News of Alibaba Sports Group (ASG) and YuuZoo partnering up to create an entire tournament infrastructure for eSports in China has been met with equal parts excitement, anticipation and suspicion.
Rightfully so. For all of the meteoric advancements and the torrential flow of money and capital into the eSports industry, long-time fans and stalwarts have been repeatedly burned by the entrance of big money in the past.
Especially in China, where the first few major investments into eSports were spearheaded by moneyed heirs to business fortunes, the big promises of major companies have often sputtered out before coming into fruition.
In the past year and a half, more and more mainstream media companies have taken notice of eSports. A string of high-profile announcements included respected media brands such as Europe’s MTG and ESPN entering eSports with an eye for providing high-quality content for the die-hard fans of the world’s largest competitive titles such as CSGO, Dota 2, League of Legends and Hearthstone.
Even the once proud internet pioneer company Yahoo entered eSports a little more than a month ago despite being embroiled in over half a year of institutional and financial turmoil. Not even the contractions of a giant company breaking off into smaller pieces can resist the allure of eSports and its precious audience market.
Alibaba entering the mix, however, has the markings of a true game changer. In terms of money, size and reach, ASG and its New York-registered parent company rivals MTG, ESPN and Yahoo.
But what made them pull the trigger on eSports? As it turns out, ASG and YuuZoo’s announcement is the result of a carefully laid out game plan. Far from the idealistic and bombast of past promises, ASG and YuuZoo have the makings of a long-term haul that could very well mean that the two companies could become top players in the industry sooner than later.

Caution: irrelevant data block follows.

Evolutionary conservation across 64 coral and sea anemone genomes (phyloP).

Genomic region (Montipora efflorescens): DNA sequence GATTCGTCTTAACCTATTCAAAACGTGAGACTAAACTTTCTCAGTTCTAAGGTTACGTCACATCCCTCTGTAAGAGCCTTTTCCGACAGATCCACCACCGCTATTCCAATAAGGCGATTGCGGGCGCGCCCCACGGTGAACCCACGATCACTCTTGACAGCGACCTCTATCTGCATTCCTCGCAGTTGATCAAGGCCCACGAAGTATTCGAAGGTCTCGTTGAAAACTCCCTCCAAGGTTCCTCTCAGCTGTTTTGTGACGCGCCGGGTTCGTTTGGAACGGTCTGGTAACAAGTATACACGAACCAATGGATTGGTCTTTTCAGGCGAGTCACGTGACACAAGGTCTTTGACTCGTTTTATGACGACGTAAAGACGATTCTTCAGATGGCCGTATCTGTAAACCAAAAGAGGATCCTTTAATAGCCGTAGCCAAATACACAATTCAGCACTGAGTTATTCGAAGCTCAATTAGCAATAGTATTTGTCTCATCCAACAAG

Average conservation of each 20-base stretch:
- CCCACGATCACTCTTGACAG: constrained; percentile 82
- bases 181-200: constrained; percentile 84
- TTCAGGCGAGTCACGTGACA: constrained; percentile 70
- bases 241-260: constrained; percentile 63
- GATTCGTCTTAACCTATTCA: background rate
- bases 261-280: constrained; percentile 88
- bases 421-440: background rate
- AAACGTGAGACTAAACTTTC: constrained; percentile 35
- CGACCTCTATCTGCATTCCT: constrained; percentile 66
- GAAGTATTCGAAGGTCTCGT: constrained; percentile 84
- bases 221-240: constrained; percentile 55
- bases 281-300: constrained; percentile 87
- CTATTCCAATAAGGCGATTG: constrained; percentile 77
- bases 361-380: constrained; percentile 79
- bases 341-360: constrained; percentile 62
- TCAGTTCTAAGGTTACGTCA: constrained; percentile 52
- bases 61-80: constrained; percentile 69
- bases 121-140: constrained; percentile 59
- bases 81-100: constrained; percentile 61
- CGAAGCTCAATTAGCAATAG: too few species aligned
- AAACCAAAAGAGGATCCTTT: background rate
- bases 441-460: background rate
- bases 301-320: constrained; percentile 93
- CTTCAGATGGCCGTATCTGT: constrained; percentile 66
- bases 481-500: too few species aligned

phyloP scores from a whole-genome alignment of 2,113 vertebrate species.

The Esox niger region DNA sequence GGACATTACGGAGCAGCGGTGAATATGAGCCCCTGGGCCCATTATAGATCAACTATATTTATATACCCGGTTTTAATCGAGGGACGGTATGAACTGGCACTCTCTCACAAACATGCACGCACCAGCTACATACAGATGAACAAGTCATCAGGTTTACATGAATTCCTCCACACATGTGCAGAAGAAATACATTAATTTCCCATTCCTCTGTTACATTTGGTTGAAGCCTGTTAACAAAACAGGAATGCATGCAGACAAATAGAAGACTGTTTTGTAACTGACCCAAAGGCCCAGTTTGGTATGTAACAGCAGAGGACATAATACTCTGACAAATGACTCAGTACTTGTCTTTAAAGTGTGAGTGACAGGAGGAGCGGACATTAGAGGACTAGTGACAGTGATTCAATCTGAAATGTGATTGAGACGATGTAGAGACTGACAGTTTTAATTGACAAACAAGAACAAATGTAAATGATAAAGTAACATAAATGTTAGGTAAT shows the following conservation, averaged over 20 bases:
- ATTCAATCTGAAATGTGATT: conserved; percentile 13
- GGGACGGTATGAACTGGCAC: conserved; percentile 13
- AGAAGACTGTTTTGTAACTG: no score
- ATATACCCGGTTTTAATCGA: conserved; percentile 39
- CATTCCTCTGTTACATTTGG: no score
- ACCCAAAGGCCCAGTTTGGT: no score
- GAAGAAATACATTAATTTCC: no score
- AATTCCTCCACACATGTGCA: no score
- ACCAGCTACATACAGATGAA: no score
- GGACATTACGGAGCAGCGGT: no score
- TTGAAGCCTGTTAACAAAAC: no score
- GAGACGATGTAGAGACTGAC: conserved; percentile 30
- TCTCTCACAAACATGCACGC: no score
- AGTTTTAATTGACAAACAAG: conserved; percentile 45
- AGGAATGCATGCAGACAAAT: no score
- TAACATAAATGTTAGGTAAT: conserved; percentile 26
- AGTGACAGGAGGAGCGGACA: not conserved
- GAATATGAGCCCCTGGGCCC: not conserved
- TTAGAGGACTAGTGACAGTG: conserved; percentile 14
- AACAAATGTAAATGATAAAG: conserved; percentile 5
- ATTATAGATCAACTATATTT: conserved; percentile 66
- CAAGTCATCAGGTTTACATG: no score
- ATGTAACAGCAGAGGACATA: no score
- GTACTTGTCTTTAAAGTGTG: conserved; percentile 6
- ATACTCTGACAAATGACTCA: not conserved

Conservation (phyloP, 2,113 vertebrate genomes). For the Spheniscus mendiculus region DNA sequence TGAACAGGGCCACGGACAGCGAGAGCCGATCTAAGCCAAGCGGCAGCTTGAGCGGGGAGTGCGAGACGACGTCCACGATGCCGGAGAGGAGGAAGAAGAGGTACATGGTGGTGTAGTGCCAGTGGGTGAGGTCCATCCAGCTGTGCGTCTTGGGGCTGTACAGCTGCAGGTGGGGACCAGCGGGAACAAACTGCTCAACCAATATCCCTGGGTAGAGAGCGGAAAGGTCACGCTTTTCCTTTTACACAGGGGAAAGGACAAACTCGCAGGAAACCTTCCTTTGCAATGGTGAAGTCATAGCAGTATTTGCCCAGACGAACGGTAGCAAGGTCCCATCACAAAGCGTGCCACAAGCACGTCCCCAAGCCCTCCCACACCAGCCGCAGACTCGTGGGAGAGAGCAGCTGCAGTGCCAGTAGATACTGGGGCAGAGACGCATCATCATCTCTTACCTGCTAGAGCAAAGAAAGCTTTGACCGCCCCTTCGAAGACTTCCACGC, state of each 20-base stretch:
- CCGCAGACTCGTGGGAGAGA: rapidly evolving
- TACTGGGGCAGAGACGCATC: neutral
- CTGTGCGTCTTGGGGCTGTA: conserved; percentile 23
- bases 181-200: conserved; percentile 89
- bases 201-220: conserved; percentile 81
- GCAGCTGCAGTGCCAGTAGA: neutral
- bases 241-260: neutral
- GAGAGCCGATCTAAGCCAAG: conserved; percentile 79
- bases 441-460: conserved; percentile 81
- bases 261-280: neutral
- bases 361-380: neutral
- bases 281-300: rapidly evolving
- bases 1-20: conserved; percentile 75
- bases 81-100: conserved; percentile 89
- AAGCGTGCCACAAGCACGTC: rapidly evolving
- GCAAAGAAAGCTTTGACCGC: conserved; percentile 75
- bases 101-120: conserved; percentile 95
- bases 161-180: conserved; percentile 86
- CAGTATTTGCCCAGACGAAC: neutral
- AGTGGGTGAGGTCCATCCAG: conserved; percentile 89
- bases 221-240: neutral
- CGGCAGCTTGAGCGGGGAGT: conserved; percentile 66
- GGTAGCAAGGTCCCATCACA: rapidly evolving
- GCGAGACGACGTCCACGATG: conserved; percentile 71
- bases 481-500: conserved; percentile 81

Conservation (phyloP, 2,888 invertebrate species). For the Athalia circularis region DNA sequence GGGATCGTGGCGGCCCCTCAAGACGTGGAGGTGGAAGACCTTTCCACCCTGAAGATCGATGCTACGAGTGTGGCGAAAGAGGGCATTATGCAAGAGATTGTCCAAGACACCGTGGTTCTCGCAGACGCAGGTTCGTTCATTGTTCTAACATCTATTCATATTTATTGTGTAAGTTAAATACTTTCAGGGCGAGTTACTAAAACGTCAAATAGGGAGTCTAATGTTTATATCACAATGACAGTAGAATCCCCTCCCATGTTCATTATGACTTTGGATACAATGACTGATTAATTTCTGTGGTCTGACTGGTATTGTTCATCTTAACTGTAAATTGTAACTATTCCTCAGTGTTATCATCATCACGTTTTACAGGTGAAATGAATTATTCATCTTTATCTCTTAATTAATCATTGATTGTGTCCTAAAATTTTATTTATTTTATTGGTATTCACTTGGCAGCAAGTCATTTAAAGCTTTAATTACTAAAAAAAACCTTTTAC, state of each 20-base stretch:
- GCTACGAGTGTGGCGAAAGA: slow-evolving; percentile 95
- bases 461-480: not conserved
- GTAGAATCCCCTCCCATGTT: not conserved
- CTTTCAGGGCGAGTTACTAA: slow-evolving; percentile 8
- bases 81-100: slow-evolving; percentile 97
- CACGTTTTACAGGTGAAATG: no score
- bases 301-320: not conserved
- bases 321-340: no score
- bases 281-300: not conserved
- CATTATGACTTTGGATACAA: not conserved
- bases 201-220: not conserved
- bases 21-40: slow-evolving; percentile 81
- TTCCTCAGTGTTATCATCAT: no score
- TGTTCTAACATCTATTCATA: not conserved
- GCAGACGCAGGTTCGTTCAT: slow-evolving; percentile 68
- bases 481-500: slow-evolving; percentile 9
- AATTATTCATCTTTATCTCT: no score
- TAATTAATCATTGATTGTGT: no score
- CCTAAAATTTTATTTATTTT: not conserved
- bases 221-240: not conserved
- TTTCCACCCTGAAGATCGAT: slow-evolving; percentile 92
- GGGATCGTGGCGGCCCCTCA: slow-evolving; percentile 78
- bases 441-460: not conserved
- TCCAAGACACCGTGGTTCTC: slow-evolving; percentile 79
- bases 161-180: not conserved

According to AliSports CEO Zhang Da Zhong, ASG has long since recognized eSports for the volatile market that it is.
Translated company communications from the World Electronic Sports Games (WESG) tournaments provided by Singaporean journalist Chen “Freakofnaytur” Yiji, revealed that the company spent six months longer than their competitors before finally announcing their entry into the industry.
As CEO Zhang explains it, ASG noted that the great fluctuations, spikes and market crashes necessitated that Alibaba lay the groundwork for its plans into eSports. It was only recently, thanks in part to the entry of other large-scale corporations, did eSports establish a relatively stable market ripe for investments.
According to their company report, the initial investment from AliSports for WESG is expected to be over 100 million Yuan. That’s approximately $15,469,580. The prize pool for the WESG events will see an initial investment of $5.5 million, with the largest base prize pools going to CSGO and Dota 2.
In retrospect, ASG’s reversal of their bear position on eSports isn’t surprising. Since the financial market crashes of the mid and late 2000’s, niche gaming hobbies with strong tournament backings have survived recessions.